On Thursday, Chris Barber, a key organizer for the “Freedom Convoy,” faced a court hearing in Ottawa. Barber had been captured in a social media video calling for supporters to “flood the city.” Barber’s actions are part of the Crown’s case, where they hope his urge to bring individuals to Ottawa amidst police orders for protesters to vacate, could prove detrimental not only to himself but also his co-organizer, Tamara Lich.
Barber who resides in Swift Current, Sask., operates a trucking business, while Lich hails from Medicine Hat, Alta. Collectively, they are defendants in the trial facing charges related to their coordinated protest against the 2021 COVID-19 health restrictions. Offences include mischief, coaching others to commit mischief, intimidation, and hampering police as the streets of Ottawa remained blockaded for several weeks due to the protest.
Furthermore, Barber is confronted with another charge instigating others to breach a court ruling which prohibited large vehicles from demonstrating protest by honking in the city’s core. Initial estimates suggest the convoy cost the city around $62 million with the lion’s share dedicated to maintaining law and order, including collaborating with numerous forces to deescalate the situation.
During the third-day hearing at Ottawa, the Crown enlisted Ottawa police Sgt. Joanne Pilotte, a typical homicide unit member who compiled five hours of protest videos taken from TikTok and YouTube. The prolonged demonstration around Parliament Hill earlier in 2022 witnessed an abundance of protesting videos, showcasing the phenomenal echo of honking horns and the amassing spectators.
The Crown allocated a significant part of the third-day hearing showcasing a sequence of video clips from Barber’s TikTok profile. In one such video, Barber alerted his followers, hypothesizing about the forthcoming arrival of riot police to Ottawa. He encouraged protesters to swarm the city should protest organizers’ “phones go dark.”
The Crown alleges Barber and Lich were instrumental in masterminding the protest, dictating the protesters’ and trucks’ movement, and persuading them to hold their ground despite police orders to disperse. The prosecution hopes to establish a conspiracy between Lich and Barber during the protest with sufficient evidence against either party implicating both.
Barber’s attorney, Diane Magas, requested the Crown to better establish the extent of the purported conspiracy between Lich, Barber, and others. Lich’s involvement was minimal in the social media clips shown in court; her presence was marked twice in the background in one of Barber’s videos. No videos or live streams posted by Lich have been presented until now.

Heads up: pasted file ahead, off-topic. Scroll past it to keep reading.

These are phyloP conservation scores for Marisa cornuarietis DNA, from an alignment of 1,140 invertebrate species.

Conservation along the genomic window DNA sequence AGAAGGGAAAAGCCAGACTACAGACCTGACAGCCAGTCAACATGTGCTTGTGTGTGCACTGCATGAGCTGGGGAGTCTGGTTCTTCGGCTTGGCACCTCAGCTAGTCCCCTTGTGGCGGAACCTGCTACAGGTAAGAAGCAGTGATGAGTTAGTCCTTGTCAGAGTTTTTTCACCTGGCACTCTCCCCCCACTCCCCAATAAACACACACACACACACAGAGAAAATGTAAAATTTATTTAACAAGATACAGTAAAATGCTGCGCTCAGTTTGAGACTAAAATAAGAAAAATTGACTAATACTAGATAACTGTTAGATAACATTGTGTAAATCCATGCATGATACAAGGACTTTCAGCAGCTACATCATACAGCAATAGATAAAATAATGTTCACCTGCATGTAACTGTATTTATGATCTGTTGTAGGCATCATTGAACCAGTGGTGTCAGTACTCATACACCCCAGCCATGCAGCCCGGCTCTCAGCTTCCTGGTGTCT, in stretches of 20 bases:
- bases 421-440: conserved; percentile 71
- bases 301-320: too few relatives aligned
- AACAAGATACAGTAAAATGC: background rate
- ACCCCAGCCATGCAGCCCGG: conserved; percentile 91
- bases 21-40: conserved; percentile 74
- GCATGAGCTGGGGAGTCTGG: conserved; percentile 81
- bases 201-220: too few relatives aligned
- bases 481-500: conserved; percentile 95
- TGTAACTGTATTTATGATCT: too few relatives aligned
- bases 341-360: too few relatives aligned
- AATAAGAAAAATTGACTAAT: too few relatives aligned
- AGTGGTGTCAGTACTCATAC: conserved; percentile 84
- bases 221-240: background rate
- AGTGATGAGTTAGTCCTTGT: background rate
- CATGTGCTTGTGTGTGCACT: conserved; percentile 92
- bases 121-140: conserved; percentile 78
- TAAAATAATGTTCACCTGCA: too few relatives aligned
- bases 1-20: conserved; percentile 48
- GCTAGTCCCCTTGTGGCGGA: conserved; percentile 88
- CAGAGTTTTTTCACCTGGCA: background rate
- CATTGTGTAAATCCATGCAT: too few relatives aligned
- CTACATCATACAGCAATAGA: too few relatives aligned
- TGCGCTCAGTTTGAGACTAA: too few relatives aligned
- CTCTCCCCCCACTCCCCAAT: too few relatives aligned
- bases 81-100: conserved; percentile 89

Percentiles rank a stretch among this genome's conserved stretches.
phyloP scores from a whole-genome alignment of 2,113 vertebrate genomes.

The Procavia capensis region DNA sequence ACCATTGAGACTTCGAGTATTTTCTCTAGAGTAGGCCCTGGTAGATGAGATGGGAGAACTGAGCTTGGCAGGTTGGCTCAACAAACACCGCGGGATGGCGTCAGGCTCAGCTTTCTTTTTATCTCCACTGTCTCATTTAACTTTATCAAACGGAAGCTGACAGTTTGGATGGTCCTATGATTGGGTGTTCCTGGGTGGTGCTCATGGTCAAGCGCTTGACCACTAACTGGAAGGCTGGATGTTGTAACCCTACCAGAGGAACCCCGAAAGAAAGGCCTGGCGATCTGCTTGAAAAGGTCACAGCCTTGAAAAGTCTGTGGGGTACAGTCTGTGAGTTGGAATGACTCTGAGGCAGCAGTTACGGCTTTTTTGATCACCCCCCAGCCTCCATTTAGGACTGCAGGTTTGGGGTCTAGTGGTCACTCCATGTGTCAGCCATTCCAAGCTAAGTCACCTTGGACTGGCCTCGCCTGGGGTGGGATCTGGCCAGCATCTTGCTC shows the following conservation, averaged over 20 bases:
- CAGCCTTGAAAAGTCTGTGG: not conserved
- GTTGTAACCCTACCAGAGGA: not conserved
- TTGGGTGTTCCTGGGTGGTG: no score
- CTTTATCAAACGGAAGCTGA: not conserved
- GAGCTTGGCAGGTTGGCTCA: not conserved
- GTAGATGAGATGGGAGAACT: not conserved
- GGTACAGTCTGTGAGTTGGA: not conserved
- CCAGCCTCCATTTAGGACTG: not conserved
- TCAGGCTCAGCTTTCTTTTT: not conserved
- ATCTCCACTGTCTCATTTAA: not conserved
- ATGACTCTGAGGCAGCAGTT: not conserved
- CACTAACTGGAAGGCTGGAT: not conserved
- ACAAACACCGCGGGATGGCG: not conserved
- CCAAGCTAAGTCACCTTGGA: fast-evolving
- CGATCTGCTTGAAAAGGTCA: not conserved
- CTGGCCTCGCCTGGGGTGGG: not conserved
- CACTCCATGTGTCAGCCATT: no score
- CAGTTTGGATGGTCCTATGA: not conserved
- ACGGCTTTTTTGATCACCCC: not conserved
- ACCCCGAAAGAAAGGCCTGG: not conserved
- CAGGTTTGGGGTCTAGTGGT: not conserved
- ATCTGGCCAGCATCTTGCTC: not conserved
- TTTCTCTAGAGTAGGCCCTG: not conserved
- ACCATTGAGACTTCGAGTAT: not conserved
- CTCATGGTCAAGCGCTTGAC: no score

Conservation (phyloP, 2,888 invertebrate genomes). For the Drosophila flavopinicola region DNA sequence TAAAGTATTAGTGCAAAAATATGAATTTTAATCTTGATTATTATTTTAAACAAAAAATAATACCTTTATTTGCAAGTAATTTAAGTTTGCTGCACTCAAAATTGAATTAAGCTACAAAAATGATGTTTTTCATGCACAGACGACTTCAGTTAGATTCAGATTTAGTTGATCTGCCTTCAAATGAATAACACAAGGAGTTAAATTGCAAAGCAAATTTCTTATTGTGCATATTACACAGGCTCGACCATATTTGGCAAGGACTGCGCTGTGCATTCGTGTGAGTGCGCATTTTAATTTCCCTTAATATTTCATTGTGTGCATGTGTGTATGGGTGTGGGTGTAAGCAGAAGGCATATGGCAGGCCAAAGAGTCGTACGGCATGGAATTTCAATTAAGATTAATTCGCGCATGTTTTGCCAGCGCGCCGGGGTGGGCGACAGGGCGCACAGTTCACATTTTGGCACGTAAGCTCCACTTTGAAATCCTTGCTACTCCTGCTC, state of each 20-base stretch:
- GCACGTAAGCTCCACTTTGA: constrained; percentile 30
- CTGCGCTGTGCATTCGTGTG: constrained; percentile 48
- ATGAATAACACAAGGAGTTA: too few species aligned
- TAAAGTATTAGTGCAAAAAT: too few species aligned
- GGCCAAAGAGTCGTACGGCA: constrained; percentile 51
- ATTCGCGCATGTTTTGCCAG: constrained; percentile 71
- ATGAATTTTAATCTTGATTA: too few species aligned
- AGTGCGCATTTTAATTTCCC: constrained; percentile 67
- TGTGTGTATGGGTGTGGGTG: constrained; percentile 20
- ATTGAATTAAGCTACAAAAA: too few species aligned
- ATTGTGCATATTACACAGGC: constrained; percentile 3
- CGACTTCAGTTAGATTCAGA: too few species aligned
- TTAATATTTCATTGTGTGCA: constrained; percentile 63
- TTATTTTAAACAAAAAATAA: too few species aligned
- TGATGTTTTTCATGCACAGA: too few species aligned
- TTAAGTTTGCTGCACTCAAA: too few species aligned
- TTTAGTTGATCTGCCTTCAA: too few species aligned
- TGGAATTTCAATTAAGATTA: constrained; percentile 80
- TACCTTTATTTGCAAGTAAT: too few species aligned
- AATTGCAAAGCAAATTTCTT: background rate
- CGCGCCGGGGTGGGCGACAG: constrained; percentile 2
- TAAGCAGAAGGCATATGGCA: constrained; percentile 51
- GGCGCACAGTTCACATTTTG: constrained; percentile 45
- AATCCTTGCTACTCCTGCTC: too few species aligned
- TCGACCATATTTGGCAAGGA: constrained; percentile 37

Eric Granger, Lich’s lawyer, expressed his opposition to the Crown’s conspiracy allegations, affirming they will contest it. He remained ambiguous when questioned about how imperative the conspiracy application is against Lich, suggesting that people should form their conclusions based on how infrequently certain names have been mentioned.
The courthouse expects the trial to extend for a minimum of 13 more days. An Ontario Superior Court judge had previously permitted an injunction on February 7, 2022, prohibiting the ceaseless honking from the big rig trucks throughout the day and night within the city’s core as a result of a class-action lawsuit filed by an Ottawa resident against the protesters. Violating the injunction carried the potential for a contempt charge, which associates with higher penalties than regular bylaw offences.
After two days, Barber acknowledged the court-ordered honk ban but insisted truckers not to yield if they encounter a large police force, encouraging them to make as much noise as possible, regardless of time.
During the hearing, Barber sat in the first row, occasionally noting down as his videos played on a large screen. His demeanor remained undisturbed, notwithstanding the Crown showing yet another video where Barber hinted at vacant spots near the National Art Gallery in downtown Ottawa that needed filling.
In a subsequent video, Barber implied that each driver apprehended by police during the demonstration would be replaced by three others. The third day of the trial saw a reduced number of supporters in court, with six scattered around the courthouse lawn exhibiting signs reading “Free Chris” and “Free Tamara.”